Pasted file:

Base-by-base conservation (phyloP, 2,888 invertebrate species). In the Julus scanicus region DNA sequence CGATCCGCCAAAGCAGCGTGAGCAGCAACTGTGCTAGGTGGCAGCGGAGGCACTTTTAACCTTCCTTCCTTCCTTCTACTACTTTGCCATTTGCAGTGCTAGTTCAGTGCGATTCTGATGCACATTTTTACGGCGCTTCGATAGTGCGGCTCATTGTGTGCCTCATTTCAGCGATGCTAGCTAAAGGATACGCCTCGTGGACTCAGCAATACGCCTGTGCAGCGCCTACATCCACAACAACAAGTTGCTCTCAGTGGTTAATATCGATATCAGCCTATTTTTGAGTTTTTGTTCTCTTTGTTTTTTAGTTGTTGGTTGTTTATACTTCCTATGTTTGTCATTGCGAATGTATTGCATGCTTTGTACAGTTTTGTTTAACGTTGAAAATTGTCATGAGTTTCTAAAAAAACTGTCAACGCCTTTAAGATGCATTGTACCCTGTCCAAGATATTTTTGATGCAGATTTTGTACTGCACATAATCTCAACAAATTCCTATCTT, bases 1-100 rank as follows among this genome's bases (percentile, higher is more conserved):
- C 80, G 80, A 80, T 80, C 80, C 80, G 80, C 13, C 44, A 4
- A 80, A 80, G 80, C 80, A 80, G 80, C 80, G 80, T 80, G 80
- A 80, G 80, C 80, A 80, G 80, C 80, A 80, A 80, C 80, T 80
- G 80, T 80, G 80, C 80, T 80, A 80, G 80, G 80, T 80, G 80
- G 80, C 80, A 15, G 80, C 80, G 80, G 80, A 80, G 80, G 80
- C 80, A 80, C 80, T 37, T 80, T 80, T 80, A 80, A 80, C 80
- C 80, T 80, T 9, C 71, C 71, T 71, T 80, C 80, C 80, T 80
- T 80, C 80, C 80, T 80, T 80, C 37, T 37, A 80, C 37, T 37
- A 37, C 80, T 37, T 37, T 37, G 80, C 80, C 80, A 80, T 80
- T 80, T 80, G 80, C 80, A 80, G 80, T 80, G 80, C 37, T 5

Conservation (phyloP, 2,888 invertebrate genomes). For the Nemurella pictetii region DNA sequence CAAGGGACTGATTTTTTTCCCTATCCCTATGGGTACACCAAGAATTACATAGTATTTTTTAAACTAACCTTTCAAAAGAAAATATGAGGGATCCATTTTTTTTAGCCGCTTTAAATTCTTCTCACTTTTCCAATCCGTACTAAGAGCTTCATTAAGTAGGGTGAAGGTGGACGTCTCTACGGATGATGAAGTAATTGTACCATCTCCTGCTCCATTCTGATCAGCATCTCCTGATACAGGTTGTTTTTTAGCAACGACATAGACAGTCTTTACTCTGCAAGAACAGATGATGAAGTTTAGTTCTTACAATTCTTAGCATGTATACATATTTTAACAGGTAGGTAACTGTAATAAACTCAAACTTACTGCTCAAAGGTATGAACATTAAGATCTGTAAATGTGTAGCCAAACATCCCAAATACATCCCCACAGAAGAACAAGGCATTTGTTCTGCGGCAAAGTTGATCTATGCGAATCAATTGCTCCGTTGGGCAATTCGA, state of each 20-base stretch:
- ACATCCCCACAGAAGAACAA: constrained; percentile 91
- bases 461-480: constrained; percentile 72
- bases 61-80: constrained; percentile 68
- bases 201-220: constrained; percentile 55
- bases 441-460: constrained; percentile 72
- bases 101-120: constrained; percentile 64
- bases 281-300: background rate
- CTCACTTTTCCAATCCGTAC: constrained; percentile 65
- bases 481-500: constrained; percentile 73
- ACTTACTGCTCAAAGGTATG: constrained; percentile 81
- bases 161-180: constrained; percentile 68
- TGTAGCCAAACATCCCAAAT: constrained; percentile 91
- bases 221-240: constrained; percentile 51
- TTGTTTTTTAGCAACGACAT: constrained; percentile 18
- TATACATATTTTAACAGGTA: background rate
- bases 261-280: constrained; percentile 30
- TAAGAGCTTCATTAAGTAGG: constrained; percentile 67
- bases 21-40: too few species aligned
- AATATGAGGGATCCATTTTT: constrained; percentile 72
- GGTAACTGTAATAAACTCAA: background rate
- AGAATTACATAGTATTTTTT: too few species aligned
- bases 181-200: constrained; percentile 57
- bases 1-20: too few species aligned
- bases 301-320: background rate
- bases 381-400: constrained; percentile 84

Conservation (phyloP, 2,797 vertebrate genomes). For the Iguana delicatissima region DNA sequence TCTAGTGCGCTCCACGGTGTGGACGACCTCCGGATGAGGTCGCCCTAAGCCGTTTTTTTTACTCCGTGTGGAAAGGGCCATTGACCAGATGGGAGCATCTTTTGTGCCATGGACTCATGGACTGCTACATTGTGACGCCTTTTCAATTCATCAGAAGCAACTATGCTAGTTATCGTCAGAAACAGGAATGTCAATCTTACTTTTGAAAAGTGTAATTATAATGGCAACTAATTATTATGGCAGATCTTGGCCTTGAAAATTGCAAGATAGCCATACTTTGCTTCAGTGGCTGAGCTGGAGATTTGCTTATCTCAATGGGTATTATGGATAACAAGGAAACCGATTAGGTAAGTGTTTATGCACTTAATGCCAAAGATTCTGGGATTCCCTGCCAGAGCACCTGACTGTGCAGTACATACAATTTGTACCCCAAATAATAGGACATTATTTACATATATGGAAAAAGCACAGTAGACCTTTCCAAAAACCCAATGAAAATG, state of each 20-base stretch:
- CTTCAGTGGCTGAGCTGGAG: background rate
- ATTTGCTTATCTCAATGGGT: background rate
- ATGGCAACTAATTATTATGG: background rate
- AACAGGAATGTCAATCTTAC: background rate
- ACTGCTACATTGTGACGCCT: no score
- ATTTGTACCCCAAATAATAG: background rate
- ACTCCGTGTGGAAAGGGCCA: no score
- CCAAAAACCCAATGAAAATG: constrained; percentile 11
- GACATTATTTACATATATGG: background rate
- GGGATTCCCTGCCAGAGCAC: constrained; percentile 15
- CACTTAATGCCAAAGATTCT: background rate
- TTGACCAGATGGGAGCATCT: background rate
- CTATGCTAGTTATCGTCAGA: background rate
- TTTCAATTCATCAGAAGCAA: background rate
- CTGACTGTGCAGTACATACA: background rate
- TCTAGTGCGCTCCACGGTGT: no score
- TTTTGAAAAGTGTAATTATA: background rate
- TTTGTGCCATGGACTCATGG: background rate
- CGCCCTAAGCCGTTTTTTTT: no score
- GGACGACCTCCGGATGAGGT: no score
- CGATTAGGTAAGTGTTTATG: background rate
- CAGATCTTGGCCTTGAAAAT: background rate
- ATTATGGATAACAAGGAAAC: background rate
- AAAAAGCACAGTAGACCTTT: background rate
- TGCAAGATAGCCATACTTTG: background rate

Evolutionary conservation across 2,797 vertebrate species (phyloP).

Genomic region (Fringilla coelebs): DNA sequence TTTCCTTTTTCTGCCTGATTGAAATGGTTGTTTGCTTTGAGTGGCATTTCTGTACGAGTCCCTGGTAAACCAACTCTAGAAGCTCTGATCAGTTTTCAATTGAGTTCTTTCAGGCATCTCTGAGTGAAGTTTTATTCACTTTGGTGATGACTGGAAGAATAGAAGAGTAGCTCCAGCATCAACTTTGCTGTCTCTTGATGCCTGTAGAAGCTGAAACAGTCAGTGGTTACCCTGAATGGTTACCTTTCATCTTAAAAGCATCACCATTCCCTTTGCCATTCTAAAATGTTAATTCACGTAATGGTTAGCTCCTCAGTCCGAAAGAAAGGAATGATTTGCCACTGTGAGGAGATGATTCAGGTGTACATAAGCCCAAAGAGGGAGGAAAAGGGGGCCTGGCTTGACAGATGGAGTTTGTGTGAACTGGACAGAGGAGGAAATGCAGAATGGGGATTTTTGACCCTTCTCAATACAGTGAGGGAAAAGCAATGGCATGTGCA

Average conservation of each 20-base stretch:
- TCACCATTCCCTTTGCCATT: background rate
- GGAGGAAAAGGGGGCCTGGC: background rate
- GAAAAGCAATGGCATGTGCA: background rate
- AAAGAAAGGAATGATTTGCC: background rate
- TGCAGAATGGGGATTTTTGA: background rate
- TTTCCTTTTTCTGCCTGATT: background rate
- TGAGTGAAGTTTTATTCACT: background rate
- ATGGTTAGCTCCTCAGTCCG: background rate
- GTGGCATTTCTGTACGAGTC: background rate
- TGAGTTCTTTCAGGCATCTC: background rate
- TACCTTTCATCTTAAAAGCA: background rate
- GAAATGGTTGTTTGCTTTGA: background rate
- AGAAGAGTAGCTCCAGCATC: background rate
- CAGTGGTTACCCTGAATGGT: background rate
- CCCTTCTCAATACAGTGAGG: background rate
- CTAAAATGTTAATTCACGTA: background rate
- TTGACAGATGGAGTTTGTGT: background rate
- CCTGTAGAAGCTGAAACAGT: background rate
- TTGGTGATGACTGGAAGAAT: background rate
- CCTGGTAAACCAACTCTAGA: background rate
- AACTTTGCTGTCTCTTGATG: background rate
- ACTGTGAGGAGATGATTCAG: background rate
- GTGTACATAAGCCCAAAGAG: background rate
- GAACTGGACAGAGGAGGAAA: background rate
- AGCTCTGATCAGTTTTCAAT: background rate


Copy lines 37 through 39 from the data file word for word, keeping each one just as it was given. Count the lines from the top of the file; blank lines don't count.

- bases 381-400: constrained; percentile 84

Conservation (phyloP, 2,797 vertebrate genomes). For the Iguana delicatissima region DNA sequence TCTAGTGCGCTCCACGGTGTGGACGACCTCCGGATGAGGTCGCCCTAAGCCGTTTTTTTTACTCCGTGTGGAAAGGGCCATTGACCAGATGGGAGCATCTTTTGTGCCATGGACTCATGGACTGCTACATTGTGACGCCTTTTCAATTCATCAGAAGCAACTATGCTAGTTATCGTCAGAAACAGGAATGTCAATCTTACTTTTGAAAAGTGTAATTATAATGGCAACTAATTATTATGGCAGATCTTGGCCTTGAAAATTGCAAGATAGCCATACTTTGCTTCAGTGGCTGAGCTGGAGATTTGCTTATCTCAATGGGTATTATGGATAACAAGGAAACCGATTAGGTAAGTGTTTATGCACTTAATGCCAAAGATTCTGGGATTCCCTGCCAGAGCACCTGACTGTGCAGTACATACAATTTGTACCCCAAATAATAGGACATTATTTACATATATGGAAAAAGCACAGTAGACCTTTCCAAAAACCCAATGAAAATG, state of each 20-base stretch:
- CTTCAGTGGCTGAGCTGGAG: background rate